Sodexo: Addressing Water Scarcity

By CWR 30 June, 2011

Given growing concerns over food security and raw material supply, Sodexo explains their “Better Tomorrow Plan

Food services account for 75% of Sodexo’s activities in China; their supply chain accounts for most of the company’s water footprint
In 2009, Sodexo made the Better Tomorrow Plan; a Corporate Citizenship roadmap to last till 2020.

China’s agricultural sector uses more than 60% of the country’s water resources and contributes to more than 50% of its pollution. Water resources are notably scarce in four of the five top food producing provinces, namely Shandong, Jiangsu, Henan and Hubei where per capita supplies are below the water poverty mark – of 1,000m3 per annum. This year severe drought has once again plagued the north and Central China has suffered its worst drought in over 50 years.

How then does a company depending in large part on agricultural supplies for its operations manage water risk in such an environment? In June China Water Risk talked to Sodexo (SW:FP)  a world leader in the provision of Food and Facilities Management Services and one of the largest multinational companies operating in China. With Sodexo’s Vice-President for Asia, Gilles Mahe , China Water Risk explores how the company is sourcing its products and how it foresees the on-going challenge of water scarcity and pollution  facing the country.

Gilles Mahe has been with Sodexo  for 11 years. With Sodexo Asia Mahe has worked as CFO as well as managing director for Asia excluding China. He is now Asia Vice President for Sodexo Asia Pacific in charge of strategic development for China and Japan.

Breaking ground in China

In 1995, Sodexo was the first international catering and facility management company to launch its business in China. Today it has nearly 600 operations in the country across 40 cities, and employs more than 15,000 staff in a variety of sectors such as Food Services, Business Support, Engineering Services and Lifestyle Services.

Food services account for 75% of the company’s activities in China, with facilities management accounting for the remainder. In the beginning, Sodexo provided these services largely to foreign companies; however following a change in government policy encouraging Chinese companies to outsource non-core activities such as catering, the company significantly increased its services to local companies.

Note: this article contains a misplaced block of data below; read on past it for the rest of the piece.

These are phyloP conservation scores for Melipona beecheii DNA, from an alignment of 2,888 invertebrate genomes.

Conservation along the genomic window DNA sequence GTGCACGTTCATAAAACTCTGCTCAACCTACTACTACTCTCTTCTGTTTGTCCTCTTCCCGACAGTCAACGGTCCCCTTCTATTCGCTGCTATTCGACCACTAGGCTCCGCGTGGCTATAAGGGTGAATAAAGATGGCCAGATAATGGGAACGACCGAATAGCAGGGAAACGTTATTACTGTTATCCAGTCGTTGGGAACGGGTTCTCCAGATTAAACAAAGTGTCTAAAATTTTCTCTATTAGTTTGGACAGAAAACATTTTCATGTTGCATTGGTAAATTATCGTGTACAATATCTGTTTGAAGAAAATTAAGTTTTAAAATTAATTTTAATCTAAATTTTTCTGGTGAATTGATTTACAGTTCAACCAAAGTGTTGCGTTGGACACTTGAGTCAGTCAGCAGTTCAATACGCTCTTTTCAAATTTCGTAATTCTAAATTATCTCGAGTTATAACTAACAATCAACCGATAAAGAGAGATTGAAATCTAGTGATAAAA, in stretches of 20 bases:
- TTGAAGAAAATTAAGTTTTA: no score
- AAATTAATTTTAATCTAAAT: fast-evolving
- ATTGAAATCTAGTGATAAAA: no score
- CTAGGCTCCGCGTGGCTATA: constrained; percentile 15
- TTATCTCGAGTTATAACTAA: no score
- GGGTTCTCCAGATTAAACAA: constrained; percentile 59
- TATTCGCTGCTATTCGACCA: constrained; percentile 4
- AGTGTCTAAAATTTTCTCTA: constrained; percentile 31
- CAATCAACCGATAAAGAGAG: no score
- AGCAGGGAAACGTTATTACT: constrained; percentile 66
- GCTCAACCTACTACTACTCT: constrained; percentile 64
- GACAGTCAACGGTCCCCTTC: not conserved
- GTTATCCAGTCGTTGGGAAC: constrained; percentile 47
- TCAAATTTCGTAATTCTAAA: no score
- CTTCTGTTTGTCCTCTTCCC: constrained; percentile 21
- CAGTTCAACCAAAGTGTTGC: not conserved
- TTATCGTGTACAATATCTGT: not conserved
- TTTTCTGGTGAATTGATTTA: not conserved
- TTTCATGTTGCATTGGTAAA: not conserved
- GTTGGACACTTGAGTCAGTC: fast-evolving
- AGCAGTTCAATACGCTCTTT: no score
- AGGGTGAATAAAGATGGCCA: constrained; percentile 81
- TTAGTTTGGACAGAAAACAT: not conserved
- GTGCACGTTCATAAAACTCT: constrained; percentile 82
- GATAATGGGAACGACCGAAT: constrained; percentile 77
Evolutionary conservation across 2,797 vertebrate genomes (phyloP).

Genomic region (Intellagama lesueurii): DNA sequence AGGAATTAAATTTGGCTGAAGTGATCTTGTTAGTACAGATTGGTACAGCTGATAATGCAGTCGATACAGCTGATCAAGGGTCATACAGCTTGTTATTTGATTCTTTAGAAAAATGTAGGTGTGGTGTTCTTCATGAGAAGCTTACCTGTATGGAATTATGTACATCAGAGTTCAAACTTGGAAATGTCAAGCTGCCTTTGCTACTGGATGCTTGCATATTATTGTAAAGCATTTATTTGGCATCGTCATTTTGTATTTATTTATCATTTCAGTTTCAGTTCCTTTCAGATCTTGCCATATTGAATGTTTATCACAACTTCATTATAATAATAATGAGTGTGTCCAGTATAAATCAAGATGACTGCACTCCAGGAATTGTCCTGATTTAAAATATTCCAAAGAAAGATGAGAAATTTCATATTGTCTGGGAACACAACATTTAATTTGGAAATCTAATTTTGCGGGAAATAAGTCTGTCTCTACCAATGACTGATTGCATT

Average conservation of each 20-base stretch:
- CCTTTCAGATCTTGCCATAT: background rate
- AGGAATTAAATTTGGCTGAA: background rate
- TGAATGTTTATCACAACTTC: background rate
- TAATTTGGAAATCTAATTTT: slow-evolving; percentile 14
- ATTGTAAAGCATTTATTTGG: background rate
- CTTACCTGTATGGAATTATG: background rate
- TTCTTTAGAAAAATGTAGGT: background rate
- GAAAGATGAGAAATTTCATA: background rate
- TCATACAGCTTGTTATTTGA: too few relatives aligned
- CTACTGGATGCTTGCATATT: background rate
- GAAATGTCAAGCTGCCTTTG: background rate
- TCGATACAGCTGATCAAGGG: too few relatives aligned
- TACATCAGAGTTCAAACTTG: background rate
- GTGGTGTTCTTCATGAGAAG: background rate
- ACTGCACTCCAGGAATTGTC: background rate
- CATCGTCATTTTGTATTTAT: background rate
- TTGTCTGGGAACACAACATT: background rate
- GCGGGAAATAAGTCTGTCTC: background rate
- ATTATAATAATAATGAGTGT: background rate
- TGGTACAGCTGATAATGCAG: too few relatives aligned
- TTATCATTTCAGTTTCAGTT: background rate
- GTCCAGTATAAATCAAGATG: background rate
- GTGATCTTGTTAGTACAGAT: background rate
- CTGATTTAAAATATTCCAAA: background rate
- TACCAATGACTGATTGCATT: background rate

Today, Sodexo delivers 600,000 meals in China daily; 60% of them in the Yangtze delta region, 20% in the Yellow river delta, 10% in Guangdong and 10% across the rest of the country. On average, Sodexo purchases 2,122 t of oil, 7,600 t of rice and 5,300 t of meat (pork and chicken mainly) annually.

Sodexo now has a strong track record and its food service operations are widespread across China, covering both the private and public sectors, including schools, colleges and hospitals1. Operations encompass staff restaurants, VIP and room services, banqueting and event catering amongst others and clients include major corporations such as Shanghai Automotive Industry Corporation (SAIC), Baosteel in Shanghai, CECIC (China Energy Conservation Investment Center), Microsoft, GSK 2 .

As such, Sodexo, ranked #1 food services company by China Cuisine Association in 2010, is undoubtedly a leader in the food service sector and is looking forward to strong double digit growth. Indeed Mahe indicates that China is strategically important for the company’s development and an on-going challenge is to secure sufficient local capacity, consequently Sodexo is committed to building its China work force with global and specific training programs.

Small scale farms and a large supply chain pose a challenge

Sodexo is no beginner when it comes to environmental issues. For the sixth time in 20103, the company was named “Global Leader” in its sector by the Dow Jones Sustainability Index.

In China, managing sustainability impacts including water is particularly challenging given the nature of Sodexo’s supply chain,  which accounts for most of the company’s water footprint (direct food service operations e.g. food preparation and cooking only account for  about 1%).

In contrast to operations in more developed countries, in China Sodexo sources most of its food products from local food companies and small farmers exploiting their own land (Figure 1).  There is no national single product supplier. The average farm size in China is about 0.6 ha compared to 13.6 ha in Europe or 167 ha in USA.


Source: China in the World Food Equation: Some Comments. Scott Rozelle, Stanford University Jikun Huang, CCAP, CAS, May 2011

To put this in context, only eight local companies4 operating in the Agribusiness sector are listed and their total revenue represents only 4.5%5 of overall Chinese agriculture value.